Is e-filing really a better way to file your taxes?
Americans and the IRS may not agree on everything, but they are mostly on precisely the same page when it comes to e-filing individual income tax returns.
The majority of individual income tax returns filed to the IRS are e-filed. E-filing is a favorite as it’s a win-win for taxpayers and the IRS.
When you e-file your federal income tax return, you conserve the IRS money because its employees don’t need to spend time manually processing your return. In return, you could get any refund you’re owed faster, particularly if you have it directly deposited into your bank account.
But what about security? And can digital filing actually give you access to all of the forms you may need if you’ve got a complex tax situation? Are there ever situations when you can’t e-file? Let’s look at the advantages of e-filing, and if it may be the very best filing option for your requirements.
If you are thinking about e-filing, a Few of the advantages include:
- Quick confirmation your forms have been obtained: The IRS will confirm a tax filing has been received within one day of digital submission. For paper filers, the IRS doesn’t send any acknowledgment your forms have arrived safely.
Timely refunds: When you publish a paper filing, it may take six to eight months to receive a tax refund. With e-filing, you’ll receive your money in three weeks or less. Choosing direct deposit can also speed up the refund process.
Reduced likelihood of mistakes: According to the IRS, there is approximately a 1% error rate on e-filed returns, compared with a 20% rate of errors on paper filings. The IRS also provides more info on issues discovered on e-filed yields compared with paper yields.
Easy payment process: If you owe the IRS money, it’s simpler to pay at your advantage if you e-file. You can submit returns early and pay afterwards if necessary, provided that you pay from the April 15 filing deadline. You also have the choice to pay your balance by using the IRS Immediate pay service from the checking or savings accounts, filing a credit card through a payment processor for a fee, or paying by check or money order. Just be aware delaying payment following the filing due date (typically April 15) can lead to interest and penalties.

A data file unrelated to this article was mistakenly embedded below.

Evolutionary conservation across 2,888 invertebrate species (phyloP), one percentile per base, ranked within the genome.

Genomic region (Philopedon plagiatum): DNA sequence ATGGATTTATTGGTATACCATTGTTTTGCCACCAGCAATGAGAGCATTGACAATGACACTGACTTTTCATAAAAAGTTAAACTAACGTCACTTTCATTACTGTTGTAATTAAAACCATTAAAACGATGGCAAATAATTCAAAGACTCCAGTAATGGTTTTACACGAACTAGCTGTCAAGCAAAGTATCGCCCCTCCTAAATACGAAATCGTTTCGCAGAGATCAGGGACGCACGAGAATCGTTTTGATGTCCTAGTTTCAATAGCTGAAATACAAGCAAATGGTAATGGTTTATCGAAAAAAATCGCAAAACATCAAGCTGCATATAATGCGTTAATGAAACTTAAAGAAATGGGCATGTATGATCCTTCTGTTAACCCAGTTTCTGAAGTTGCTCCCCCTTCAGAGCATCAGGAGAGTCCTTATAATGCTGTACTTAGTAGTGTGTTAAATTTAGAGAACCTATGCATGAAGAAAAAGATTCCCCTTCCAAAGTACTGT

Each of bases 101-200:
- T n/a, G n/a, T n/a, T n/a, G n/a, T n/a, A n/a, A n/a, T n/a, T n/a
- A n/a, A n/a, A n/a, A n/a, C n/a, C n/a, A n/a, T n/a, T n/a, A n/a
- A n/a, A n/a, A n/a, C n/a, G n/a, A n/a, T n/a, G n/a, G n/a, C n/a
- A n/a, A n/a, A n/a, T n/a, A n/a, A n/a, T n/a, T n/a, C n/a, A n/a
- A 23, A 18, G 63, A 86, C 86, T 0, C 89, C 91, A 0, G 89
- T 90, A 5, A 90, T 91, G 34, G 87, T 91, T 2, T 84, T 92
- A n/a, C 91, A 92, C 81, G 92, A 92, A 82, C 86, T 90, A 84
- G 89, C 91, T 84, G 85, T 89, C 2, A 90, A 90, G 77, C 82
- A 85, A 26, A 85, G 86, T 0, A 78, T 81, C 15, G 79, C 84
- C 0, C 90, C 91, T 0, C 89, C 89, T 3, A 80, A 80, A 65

Digital storage of tax information: Submitting returns electronically means there is a digital backup of your tax records. So if something happens to your paperwork, you’ll have an electronic backup.
The good news: Most taxpayers do opt to e-file and get those advantages — and the practice of doing this is simple.
The way to e-file a tax return?
The types do the math for you and provide standard guidance. You can simply do your federal return with these kinds.
Employing online tax preparation software is far and away the preferred approach of the majority of taxpayers. Actually, the IRS says it expected more than four tax returns to be submitted through tax return prep program.
Is e-filing really secure?
While e-filing is suitable, you may worry about safety — particularly with so many data breaches. But experts agree this is not an issue which should deter you from e-filing.
“In fact, it may be more secure than paper filing since you’re sending your personal information through an encrypted network as opposed to exposing your information in the mail.”
Dennis Chow, vice president of information security at SCIS Security, clarifies that the IRS has set security measures in place to keep your data secure. “Trainers normally use IRS specific APIs that need ab sessions,” Chow says. “All this is routed over TLS encrypted connections.”
It’s very important to employ a trustworthy service that will help you record your taxes. Chow advises not to e-file on a public computer or utilize an internet connection which isn’t private.
For most taxpayers, it makes sense to e-file a yield since it’s the most convenient way to submit your tax information to the IRS and it allows for timely refunds and effortless payment options. Just make sure that you use tax preparation software from a trusted source, so that you may make certain the information you supply to transmit to the IRS is going to be kept secure.